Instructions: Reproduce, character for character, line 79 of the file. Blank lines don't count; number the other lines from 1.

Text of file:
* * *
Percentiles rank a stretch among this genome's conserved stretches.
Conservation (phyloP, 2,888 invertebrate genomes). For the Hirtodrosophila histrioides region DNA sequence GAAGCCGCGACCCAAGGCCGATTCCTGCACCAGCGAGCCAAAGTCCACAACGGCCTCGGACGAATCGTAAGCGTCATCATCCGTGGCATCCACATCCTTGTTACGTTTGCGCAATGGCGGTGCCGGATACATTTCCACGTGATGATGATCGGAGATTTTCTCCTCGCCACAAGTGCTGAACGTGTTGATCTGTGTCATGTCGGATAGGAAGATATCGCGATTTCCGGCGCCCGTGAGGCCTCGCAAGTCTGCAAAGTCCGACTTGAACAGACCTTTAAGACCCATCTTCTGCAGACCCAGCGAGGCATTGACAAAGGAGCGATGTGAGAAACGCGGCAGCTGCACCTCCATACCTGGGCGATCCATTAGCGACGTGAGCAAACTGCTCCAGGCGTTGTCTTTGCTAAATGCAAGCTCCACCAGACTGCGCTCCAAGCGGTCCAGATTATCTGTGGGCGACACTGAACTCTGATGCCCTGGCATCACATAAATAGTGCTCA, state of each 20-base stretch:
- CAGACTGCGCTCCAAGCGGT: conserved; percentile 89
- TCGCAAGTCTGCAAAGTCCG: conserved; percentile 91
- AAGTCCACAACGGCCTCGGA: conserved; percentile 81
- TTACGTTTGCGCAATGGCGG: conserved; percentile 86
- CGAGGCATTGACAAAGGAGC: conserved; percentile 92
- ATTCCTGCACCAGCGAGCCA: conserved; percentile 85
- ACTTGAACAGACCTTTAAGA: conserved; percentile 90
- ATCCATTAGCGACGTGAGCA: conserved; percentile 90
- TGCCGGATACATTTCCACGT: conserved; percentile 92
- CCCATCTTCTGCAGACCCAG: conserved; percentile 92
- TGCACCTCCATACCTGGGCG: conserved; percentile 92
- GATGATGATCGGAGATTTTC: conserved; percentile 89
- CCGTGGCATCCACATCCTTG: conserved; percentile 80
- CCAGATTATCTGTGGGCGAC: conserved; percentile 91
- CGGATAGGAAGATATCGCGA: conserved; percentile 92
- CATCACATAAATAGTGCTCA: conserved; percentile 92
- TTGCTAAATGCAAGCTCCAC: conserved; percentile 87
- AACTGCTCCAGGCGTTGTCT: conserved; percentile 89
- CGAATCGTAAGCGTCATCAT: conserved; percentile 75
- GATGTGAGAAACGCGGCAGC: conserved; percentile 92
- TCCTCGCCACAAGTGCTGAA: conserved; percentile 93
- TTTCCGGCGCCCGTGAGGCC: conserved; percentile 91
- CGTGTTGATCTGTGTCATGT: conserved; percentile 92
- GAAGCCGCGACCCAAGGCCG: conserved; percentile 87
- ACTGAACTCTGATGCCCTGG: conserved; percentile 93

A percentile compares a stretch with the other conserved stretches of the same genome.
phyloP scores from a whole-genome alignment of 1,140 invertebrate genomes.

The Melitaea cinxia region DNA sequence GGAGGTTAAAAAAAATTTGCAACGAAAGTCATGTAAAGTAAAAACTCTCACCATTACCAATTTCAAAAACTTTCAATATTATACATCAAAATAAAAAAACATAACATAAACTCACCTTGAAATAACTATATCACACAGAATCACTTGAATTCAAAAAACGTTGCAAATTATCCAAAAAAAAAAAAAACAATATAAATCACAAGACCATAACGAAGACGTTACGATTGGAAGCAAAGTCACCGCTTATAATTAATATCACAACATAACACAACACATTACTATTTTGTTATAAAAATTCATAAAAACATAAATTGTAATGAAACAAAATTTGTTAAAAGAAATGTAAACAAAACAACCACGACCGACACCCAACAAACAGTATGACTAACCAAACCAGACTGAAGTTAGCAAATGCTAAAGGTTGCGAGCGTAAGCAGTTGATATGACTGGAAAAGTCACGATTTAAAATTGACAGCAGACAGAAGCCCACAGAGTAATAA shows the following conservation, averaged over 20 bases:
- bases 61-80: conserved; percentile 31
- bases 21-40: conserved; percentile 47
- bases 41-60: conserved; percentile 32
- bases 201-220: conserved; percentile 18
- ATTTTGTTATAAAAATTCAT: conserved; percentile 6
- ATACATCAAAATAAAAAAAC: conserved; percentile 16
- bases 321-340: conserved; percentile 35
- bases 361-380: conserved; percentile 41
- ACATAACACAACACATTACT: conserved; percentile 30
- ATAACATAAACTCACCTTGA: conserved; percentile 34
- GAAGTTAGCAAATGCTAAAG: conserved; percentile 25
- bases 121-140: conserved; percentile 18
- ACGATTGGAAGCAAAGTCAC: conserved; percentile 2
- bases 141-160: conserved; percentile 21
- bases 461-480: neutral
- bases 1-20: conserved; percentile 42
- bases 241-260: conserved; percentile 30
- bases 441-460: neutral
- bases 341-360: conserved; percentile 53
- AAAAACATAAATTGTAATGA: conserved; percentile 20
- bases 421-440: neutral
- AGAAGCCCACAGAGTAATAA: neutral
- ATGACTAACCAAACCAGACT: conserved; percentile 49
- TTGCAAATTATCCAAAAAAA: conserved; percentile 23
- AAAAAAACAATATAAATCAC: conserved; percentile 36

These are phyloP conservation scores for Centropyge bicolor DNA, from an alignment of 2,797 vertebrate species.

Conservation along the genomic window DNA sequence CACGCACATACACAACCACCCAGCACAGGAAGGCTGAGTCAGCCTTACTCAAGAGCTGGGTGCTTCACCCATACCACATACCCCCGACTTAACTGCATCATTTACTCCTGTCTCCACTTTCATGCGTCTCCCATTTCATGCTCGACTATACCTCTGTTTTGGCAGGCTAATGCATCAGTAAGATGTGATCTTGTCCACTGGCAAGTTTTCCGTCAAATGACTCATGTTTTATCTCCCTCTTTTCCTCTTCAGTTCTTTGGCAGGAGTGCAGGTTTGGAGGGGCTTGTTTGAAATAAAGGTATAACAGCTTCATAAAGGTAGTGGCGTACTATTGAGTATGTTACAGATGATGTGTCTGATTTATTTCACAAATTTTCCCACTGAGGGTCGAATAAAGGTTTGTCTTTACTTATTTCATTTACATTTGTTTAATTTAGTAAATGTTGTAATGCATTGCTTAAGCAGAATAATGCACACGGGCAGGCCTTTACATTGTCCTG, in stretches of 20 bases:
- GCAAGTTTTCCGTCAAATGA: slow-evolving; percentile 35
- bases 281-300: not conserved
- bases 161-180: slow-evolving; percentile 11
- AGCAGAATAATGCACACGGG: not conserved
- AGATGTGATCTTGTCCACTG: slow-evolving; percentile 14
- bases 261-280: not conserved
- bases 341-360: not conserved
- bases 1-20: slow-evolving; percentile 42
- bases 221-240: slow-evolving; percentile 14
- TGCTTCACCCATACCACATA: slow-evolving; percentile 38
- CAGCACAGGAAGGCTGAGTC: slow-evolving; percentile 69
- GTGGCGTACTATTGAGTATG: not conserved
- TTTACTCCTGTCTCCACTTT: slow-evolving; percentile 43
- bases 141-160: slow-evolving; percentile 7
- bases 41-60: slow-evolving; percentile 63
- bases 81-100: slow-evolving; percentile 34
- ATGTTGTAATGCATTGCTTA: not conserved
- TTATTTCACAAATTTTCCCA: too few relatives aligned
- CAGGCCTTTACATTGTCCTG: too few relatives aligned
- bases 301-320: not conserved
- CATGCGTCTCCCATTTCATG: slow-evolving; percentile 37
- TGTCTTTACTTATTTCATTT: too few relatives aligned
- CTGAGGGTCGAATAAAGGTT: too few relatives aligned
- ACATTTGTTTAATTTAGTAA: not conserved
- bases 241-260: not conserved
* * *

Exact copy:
- TGTCTTTACTTATTTCATTT: too few relatives aligned